MOSOCW (MRC) -- A federal investigation into two workers’ fatal burns at an Oregon, Ohio, refinery’s crude unit has found its operator, BP Products North America Inc. violated the U.S. Department of Labor’s process safety procedures for highly hazardous materials and failed to adequately train the workers, said Hydrocarbonprocessing.
As the workers attempted to correct rising liquid levels in the fuel gas mix drum, a flammable vapor cloud formed, ignited and then triggered an explosion in September 2022, causing the deadly burns.
Inspectors with the department’s Occupational Safety and Health Administration identified the training deficiencies and failure by BP Products North America to meet OSHA’s process safety management procedures. They also determined naphtha – a flammable liquid hydrocarbon mixture – was released when flow control valves were opened in an attempt to regulate an overfill occurring in upstream process equipment. The opened valve allowed the flammable liquid to enter the refinery’s fuel gas system.
OSHA cited BP Products for failing to implement shutdown procedures for the equipment when requested by the operators responding to the naphtha release and for not clearly defining conditions for emergency shutdown of the crude tower.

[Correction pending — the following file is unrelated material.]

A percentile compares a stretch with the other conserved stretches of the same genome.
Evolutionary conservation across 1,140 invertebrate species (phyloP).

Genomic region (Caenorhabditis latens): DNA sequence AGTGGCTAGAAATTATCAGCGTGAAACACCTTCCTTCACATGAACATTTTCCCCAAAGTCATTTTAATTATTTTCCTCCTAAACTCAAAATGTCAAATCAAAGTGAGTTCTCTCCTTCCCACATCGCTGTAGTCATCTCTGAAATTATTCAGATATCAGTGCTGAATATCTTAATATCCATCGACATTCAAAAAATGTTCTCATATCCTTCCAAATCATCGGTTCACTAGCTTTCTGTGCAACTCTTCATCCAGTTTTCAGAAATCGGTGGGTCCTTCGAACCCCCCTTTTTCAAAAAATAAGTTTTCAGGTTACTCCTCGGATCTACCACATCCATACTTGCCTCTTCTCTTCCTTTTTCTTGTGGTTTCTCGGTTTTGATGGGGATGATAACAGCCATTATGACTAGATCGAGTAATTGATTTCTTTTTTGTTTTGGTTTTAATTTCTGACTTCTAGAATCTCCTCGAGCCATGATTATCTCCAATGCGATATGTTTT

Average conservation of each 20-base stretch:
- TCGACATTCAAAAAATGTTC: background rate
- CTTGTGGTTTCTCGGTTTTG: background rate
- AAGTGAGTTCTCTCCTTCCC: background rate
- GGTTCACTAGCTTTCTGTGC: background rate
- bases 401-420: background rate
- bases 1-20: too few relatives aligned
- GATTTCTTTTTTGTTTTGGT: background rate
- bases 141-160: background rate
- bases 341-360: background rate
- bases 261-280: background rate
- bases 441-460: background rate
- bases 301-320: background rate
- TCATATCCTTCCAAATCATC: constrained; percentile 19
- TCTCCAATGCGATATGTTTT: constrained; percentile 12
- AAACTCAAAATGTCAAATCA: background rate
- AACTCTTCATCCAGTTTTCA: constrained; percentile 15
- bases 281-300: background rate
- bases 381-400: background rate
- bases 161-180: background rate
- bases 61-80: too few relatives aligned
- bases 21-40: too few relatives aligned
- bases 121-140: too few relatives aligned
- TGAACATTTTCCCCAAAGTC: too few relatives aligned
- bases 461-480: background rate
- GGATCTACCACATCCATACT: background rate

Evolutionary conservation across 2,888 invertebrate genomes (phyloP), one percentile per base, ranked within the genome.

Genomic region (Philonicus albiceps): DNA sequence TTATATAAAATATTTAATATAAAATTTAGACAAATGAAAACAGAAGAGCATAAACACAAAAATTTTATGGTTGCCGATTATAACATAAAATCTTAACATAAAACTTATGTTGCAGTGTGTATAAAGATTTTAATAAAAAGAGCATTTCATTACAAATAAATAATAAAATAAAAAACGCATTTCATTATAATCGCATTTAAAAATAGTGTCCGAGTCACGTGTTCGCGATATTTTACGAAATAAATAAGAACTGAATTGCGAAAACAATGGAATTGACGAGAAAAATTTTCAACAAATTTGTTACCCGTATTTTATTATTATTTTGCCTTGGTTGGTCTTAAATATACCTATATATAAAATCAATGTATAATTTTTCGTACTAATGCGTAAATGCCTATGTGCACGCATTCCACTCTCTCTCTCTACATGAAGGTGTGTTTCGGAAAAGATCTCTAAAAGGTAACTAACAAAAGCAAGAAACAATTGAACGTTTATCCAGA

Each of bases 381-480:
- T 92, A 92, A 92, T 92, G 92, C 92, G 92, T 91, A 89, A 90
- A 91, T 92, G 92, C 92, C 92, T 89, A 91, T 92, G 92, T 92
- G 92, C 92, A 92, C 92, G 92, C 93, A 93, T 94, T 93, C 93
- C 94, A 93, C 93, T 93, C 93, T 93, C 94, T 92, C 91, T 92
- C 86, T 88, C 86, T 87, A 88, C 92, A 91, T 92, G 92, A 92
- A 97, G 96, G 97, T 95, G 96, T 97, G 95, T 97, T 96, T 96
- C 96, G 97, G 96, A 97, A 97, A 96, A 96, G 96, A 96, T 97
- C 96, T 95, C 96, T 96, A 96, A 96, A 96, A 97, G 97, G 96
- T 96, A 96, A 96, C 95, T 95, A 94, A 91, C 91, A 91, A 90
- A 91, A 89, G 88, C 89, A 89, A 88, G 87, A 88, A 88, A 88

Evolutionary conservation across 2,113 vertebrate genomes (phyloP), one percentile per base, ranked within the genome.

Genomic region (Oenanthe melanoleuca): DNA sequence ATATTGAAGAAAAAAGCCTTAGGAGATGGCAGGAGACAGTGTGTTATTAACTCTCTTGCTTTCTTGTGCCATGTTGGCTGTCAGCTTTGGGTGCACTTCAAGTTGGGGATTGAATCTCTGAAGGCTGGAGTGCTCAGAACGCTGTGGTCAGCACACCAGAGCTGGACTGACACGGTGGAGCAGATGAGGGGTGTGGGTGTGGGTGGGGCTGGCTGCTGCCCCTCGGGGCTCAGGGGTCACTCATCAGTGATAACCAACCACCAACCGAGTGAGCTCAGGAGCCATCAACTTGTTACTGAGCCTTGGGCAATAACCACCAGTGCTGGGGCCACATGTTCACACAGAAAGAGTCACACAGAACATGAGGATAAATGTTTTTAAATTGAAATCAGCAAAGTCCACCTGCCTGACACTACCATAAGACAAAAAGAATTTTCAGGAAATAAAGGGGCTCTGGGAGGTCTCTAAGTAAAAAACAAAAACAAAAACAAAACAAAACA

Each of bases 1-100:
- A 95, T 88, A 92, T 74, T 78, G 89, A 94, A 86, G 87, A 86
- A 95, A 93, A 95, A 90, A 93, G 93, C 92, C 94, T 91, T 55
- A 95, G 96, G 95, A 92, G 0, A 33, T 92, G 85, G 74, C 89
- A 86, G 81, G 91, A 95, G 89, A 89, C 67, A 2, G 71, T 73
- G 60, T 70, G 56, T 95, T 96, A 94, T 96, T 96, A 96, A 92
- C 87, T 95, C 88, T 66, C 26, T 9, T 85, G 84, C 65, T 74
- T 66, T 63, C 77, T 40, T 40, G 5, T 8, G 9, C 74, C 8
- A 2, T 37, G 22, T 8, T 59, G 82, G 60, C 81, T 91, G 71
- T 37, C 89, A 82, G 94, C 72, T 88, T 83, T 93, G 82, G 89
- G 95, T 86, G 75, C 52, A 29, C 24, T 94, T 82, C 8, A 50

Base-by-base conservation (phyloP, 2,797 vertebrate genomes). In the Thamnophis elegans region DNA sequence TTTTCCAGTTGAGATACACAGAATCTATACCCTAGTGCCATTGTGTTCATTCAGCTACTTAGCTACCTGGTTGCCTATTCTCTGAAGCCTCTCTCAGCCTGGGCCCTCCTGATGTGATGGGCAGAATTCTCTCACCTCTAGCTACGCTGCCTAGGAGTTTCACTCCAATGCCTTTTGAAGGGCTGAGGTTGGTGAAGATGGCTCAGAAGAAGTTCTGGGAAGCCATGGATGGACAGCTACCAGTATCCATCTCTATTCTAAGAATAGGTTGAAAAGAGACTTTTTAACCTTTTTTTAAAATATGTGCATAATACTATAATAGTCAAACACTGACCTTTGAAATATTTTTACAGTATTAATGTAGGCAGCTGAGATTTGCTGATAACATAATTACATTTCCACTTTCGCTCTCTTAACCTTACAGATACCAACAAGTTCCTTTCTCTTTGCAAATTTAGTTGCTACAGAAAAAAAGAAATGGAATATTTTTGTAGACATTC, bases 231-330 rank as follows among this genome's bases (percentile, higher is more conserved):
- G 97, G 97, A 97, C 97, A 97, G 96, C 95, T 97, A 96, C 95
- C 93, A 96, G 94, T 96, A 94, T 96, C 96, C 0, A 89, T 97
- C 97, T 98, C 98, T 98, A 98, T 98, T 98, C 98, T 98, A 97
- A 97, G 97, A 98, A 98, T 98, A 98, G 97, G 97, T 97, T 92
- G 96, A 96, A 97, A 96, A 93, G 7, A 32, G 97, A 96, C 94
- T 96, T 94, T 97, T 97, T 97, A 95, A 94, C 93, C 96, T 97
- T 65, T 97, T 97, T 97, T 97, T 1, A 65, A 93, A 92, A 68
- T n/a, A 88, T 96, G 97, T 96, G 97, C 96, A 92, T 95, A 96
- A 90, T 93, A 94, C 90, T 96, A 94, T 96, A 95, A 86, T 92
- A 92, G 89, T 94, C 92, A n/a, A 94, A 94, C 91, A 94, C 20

“Federal safety standards require BP Products North America Inc. to develop companywide process safety and response procedures that address worst-case scenarios,” explained OSHA Area Director Todd Jensen in Toledo, Ohio. “This tragedy is a reminder of why employers must consistently reevaluate those procedures for accuracy and ensure workers are properly trained to respond in dangerous situations."
We remind, BP has decided to end the publication of its statistical review of world energy after 70 years. The task has now fallen to the industry body the Energy Institute, which kicks off IE Week in London today – and is the same organisation that BP UK country head Louise Kingham used to head up. BP’s statistical energy review was first published in 1952, providing key data on global oil, gas and coal consumption.